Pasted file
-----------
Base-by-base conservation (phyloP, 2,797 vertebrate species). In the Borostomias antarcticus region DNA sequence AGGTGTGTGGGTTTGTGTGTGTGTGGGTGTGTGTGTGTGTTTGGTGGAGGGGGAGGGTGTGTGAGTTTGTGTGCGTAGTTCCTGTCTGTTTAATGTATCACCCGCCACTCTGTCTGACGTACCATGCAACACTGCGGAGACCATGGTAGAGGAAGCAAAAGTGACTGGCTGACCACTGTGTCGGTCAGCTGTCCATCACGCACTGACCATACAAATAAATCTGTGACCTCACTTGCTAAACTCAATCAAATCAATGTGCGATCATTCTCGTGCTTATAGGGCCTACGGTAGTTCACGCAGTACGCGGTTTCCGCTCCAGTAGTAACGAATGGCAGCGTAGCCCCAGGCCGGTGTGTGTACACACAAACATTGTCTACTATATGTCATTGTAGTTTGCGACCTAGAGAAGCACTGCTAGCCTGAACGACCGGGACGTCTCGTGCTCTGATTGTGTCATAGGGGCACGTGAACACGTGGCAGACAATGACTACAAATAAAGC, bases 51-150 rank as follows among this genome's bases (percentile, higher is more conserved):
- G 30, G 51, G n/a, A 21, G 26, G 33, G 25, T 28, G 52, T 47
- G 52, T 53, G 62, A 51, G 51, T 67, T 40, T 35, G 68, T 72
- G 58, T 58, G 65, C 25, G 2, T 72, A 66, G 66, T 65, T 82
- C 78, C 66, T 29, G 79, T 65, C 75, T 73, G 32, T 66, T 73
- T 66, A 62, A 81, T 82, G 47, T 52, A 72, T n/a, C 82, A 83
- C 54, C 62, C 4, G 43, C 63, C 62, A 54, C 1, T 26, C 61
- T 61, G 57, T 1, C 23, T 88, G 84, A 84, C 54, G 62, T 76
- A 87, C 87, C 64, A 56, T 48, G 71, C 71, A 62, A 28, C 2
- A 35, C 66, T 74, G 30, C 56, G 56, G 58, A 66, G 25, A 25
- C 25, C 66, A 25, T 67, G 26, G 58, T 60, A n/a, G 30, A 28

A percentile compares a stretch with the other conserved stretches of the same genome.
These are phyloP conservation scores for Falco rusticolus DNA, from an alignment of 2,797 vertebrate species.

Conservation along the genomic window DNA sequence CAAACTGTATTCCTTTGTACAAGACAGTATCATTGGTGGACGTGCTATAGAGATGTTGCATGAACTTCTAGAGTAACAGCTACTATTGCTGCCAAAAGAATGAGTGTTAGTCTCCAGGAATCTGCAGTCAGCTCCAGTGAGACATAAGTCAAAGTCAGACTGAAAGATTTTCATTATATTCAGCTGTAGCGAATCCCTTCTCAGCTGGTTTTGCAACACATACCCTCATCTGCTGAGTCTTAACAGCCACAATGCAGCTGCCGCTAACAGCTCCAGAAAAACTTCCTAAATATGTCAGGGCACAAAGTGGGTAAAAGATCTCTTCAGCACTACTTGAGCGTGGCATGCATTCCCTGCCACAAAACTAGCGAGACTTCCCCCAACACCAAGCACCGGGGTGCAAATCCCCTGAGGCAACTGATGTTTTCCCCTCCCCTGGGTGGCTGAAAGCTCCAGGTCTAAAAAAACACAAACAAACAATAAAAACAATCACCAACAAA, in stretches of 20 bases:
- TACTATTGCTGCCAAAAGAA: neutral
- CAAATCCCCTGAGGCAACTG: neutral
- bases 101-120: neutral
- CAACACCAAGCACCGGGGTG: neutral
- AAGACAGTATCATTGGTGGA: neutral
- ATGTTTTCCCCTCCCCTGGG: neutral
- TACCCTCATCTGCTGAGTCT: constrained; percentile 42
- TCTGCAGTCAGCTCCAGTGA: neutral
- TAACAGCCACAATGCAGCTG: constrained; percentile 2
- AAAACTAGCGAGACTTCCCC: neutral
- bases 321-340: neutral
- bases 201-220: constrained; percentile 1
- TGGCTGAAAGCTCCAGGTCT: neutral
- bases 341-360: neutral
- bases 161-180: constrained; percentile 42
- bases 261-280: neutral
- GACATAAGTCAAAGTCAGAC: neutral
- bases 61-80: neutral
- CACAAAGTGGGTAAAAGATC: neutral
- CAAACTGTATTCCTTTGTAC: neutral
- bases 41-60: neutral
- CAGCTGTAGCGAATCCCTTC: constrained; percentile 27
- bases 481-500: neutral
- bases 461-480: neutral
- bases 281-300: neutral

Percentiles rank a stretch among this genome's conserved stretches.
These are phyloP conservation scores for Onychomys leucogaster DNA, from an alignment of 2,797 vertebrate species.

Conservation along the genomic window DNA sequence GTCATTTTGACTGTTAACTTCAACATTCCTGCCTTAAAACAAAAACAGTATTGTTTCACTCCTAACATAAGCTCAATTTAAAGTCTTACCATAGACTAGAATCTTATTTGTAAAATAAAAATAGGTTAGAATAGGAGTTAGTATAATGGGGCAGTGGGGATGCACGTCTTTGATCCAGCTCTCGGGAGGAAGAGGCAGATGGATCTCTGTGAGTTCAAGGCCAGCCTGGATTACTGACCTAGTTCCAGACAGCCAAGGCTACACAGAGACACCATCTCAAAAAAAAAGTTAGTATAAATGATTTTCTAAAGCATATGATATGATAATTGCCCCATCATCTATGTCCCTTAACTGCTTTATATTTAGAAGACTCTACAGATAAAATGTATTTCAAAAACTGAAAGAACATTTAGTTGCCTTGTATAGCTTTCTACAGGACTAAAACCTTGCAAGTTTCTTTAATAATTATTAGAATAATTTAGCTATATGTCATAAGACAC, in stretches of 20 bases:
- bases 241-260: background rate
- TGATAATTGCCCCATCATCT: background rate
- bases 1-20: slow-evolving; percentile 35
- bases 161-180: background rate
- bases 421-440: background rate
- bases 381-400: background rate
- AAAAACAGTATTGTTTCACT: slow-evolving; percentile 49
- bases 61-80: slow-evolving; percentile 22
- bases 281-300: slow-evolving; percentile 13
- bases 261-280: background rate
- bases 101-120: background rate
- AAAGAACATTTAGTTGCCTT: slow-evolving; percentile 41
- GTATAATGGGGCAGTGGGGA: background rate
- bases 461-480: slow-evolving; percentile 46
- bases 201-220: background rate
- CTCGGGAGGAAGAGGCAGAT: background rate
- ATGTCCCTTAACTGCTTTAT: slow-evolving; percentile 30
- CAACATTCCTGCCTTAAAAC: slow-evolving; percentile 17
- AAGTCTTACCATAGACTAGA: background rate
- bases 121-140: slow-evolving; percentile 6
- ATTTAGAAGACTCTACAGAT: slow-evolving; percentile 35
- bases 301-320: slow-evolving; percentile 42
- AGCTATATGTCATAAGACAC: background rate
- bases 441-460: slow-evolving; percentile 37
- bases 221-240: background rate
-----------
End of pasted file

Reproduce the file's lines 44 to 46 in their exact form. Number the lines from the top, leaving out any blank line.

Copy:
- TGATAATTGCCCCATCATCT: background rate
- bases 1-20: slow-evolving; percentile 35
- bases 161-180: background rate